A recommendation from Bookstooge, I read Patricia McKillip’s In the Forests of Serre back in July 2020. Her lyrical prose and layered world-building really impressed me and I determined to explore more of her writing. It has only taken me two years to get around to it.
I’m currently about a third of the way into Alphabet of Thorn and I really like it so far. I feel transported to another world when I read this book, and that’s one of the main reasons I love reading works described as “speculative fiction.”
Q. What are you currently reading and how is it so far?
Thanks for reading!
-Wakizashi, *wallowing in the rare luxury of being able to read all day at work; just for today*
After a three-year break due to the “virus of unknown origin,” the summer fireworks festival returned last Sunday. I was delighted to be given front-row tickets by a family friend. My daughter was back from Kyoto for the summer holidays so we all went down to the local harbor together to enjoy the show. It was a lovely night, a little cooler than it has been and fairly windy. Fortunately the wind was blowing away from us.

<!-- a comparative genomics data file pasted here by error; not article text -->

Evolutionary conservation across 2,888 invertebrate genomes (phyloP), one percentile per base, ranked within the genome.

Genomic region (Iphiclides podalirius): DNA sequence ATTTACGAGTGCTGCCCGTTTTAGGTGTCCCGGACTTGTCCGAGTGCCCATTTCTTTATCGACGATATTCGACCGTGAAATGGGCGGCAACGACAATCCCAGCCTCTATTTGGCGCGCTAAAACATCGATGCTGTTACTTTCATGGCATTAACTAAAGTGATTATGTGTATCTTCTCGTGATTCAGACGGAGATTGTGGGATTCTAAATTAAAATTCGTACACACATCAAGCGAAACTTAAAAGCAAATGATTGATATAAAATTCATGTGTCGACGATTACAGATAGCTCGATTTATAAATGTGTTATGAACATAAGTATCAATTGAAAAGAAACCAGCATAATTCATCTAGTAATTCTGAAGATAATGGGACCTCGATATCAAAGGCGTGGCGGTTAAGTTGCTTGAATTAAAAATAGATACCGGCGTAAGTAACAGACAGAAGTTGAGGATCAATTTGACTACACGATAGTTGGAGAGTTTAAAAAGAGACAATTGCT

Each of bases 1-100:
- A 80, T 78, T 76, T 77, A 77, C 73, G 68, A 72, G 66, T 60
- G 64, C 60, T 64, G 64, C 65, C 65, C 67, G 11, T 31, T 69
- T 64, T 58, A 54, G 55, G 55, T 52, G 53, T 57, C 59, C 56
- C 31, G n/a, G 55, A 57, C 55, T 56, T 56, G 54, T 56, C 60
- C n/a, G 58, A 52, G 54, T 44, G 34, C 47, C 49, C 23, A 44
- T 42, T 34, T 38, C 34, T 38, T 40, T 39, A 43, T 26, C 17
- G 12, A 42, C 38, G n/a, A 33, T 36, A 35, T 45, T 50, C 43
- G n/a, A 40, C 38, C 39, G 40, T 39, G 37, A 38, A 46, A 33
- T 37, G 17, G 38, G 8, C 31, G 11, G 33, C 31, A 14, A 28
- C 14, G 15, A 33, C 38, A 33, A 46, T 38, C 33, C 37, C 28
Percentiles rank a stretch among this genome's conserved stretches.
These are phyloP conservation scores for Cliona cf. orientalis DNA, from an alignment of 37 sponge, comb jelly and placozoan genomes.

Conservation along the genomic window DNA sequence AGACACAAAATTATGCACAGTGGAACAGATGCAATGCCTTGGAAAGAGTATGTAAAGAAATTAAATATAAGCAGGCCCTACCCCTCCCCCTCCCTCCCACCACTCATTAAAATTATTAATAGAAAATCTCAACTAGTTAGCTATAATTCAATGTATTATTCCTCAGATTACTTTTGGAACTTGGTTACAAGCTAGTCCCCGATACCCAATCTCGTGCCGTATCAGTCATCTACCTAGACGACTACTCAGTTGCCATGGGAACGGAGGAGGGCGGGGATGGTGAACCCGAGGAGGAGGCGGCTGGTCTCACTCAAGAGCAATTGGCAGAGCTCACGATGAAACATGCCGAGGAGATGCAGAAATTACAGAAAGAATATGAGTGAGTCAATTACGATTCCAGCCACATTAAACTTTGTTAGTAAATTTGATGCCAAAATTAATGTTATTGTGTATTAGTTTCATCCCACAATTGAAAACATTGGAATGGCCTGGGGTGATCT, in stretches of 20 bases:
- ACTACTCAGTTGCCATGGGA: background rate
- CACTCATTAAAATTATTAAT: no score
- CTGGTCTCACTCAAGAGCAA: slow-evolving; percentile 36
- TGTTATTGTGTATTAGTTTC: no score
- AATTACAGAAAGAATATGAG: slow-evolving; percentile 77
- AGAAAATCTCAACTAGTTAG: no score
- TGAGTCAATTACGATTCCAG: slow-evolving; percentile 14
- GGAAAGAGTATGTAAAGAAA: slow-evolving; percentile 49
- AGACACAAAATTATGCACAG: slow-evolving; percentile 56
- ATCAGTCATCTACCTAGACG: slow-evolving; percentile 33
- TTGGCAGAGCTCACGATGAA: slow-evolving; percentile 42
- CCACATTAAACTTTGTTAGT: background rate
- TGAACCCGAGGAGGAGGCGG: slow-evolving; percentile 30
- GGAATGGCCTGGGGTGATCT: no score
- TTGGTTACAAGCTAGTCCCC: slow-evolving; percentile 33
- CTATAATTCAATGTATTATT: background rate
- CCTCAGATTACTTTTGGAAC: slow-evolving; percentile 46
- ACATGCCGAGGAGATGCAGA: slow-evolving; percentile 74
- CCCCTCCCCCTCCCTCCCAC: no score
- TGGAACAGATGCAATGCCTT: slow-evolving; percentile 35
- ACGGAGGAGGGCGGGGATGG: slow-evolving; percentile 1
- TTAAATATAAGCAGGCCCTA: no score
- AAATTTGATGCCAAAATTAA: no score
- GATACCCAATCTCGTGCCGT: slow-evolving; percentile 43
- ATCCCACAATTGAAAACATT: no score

The hanabi show began at 8pm and went on for 45 minutes. That seems to be the norm in Japan. I’m so glad they decided to stop playing music during the show a few years back. It’s so unnecessary and spoils the natural atmosphere in my opinion. But maybe I’m old fashioned? I’d much rather hear the BOOM of the fireworks and the spectators’ “oohs” and “aahs”, especially the childrens’ voices. Do they play music at the firework displays where you live?
There were a mixture of single big fireworks and choreographed clusters, as well as attempted shapes such as hearts, rabbits, smiley faces and characters. The town where I live is only small so it isn’t one of the more famous Japanese Hanabi displays. You can find more information about those here.